Donald keene has defined n as a dramatic poem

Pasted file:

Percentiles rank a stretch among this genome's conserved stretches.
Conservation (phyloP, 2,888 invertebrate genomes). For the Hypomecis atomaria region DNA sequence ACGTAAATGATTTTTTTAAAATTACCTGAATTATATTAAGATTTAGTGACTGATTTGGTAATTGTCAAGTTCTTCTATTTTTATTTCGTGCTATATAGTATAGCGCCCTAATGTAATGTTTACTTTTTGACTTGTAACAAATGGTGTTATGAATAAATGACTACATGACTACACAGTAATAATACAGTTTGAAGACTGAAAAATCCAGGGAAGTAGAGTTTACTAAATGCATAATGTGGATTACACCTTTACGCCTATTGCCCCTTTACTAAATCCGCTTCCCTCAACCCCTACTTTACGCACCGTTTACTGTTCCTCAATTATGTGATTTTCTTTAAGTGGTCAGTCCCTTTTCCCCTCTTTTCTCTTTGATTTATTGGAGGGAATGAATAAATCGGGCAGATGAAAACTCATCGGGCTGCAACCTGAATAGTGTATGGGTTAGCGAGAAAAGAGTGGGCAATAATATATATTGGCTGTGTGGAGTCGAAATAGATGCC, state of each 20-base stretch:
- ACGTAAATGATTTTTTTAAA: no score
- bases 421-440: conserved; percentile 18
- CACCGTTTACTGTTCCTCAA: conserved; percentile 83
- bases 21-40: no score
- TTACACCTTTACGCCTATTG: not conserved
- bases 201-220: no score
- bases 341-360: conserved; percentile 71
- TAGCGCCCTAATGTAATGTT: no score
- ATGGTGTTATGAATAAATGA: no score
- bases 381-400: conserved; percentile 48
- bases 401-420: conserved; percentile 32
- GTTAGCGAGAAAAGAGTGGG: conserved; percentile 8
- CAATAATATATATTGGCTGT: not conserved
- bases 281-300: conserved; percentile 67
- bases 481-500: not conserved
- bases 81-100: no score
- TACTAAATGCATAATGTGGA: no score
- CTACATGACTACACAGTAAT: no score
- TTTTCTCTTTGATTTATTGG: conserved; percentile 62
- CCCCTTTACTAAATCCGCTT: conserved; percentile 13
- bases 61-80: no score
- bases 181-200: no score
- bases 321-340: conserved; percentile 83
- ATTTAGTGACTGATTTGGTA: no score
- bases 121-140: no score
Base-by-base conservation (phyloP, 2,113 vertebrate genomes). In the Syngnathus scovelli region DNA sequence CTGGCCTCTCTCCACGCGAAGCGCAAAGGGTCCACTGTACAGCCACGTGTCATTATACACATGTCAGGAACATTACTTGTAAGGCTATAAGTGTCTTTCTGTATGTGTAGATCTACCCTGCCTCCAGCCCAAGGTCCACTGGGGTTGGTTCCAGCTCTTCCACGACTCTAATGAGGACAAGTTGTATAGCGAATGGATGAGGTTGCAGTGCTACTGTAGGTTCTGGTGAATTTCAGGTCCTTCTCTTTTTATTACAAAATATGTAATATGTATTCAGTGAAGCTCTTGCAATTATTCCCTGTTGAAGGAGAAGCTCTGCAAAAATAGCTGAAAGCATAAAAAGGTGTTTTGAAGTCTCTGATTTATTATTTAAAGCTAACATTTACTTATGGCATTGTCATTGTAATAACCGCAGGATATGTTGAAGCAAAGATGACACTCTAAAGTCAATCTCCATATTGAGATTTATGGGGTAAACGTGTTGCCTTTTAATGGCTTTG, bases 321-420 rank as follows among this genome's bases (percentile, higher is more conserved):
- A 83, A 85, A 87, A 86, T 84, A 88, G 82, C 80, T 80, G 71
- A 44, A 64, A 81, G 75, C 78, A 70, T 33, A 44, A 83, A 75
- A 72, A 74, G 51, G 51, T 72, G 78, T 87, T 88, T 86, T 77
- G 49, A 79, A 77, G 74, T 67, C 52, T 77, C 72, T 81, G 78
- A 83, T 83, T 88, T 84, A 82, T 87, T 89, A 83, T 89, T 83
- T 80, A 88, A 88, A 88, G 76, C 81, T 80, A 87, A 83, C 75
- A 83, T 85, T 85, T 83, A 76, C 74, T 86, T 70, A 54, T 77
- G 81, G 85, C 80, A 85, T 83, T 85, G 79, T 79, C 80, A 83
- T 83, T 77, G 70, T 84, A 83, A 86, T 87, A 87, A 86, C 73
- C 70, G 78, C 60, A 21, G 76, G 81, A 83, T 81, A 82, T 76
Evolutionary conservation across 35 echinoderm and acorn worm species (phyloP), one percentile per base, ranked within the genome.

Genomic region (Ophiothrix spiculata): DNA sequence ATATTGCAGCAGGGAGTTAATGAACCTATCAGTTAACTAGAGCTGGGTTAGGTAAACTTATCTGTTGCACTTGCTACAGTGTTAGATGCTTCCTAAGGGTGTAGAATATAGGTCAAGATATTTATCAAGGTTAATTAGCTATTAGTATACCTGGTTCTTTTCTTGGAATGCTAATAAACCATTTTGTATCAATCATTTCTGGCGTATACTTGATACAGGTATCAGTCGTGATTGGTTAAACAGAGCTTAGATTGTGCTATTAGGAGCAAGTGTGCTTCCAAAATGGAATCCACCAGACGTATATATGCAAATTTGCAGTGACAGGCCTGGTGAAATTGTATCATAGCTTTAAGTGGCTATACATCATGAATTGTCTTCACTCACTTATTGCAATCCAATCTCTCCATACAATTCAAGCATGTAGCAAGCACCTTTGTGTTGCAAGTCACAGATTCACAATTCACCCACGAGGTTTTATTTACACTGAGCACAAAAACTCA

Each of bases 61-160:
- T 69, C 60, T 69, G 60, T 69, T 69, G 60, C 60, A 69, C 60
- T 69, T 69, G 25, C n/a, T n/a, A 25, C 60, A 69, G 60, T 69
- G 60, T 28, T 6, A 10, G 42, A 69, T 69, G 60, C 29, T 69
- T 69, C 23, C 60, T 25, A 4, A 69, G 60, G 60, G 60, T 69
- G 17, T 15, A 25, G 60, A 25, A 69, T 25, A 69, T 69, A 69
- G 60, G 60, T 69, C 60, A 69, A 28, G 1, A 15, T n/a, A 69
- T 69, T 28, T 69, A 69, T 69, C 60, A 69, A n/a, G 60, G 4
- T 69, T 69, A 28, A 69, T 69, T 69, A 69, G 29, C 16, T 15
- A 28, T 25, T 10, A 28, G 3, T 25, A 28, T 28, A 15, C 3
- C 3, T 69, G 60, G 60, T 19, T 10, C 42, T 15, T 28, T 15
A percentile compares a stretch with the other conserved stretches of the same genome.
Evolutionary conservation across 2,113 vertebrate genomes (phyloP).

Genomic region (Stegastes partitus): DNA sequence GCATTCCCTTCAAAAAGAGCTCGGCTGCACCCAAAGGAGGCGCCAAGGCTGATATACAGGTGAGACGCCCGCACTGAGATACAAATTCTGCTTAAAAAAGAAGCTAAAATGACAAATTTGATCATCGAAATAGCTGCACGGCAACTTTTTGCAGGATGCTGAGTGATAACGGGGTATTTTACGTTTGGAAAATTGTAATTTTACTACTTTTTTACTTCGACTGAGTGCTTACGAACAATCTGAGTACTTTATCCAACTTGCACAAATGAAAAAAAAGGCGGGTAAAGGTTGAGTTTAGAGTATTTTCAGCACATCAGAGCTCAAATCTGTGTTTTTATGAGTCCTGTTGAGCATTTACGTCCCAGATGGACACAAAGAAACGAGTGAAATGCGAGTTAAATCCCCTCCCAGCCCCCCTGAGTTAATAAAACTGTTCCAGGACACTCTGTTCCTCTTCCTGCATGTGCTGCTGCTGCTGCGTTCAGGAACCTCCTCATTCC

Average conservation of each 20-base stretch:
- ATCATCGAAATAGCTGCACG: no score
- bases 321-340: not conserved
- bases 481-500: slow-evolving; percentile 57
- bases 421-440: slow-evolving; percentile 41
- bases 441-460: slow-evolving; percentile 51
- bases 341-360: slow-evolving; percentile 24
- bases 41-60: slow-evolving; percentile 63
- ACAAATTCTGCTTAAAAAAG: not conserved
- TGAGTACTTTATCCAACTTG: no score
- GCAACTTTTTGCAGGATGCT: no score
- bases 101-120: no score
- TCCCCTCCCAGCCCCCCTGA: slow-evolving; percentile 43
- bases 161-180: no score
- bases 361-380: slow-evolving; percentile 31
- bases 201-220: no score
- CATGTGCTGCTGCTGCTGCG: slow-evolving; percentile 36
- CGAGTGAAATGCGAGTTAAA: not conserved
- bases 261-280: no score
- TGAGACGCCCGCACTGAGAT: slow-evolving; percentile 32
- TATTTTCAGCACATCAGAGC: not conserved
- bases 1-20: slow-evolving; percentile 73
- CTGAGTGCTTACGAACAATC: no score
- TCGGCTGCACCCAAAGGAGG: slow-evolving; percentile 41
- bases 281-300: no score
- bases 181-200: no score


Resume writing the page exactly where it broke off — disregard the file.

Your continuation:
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Unformatted text preview: stately court dance called bugaku (done to the accompaniment of gagaku or “elegant music”), while others enjoyed only a temporary vogue and declined. Still others, merging with miscellaneous native entertainments and ceremonials, ultimately contributed to the development of nò. 114 The Canons of Medieval Taste The two most popular theatrical forms of the early medieval age were “monkey music” (sarugaku) and “field music” (dengaku). Nobody knows the exact meaning of the term “monkey music,” although possibly it comes from the comic-like acrobatics and mimicry practiced by sarugaku actors. Dengaku, on the other hand, was a type of entertainment based originally on the singing and dancing of peasants “in the fields” at harvest festivals. By the Kitayama epoch, sarugaku and dengaku, though rivals with their own schools of performers, appear to have influenced each other to the point where they were probably quite similar in actual presentation. We know from the records that both were immensely popular with people in the capital and elsewhere. The last of the Hòjò regents, for example, is reputed to have loved dengaku and other diversions so much that he completely neglected his duties at Kamakura; and, in 1349, so many people crowded in to see a dengaku performance in Kyoto that the stands collapsed and scores were killed. The fact that sarugaku, rather than dengaku, was transformed during the Kitayama epoch into nò was partially fortuitous. In 1374 Yoshimitsu attended his first performance of sarugaku and was so captivated by two of its actors, Kan’ami (1333–84) and his son Zeami (1363–1443), that henceforth he lavishly patronized their art. This was a most significant event in Japanese cultural history, since without Yoshimitsu’s backing the geniuses of Kan’ami and Zeami, who were instr umental in the creation and perfection of nò, might have been dissipated on a theatrical form that still catered to rather low and earthy tastes. Given e...
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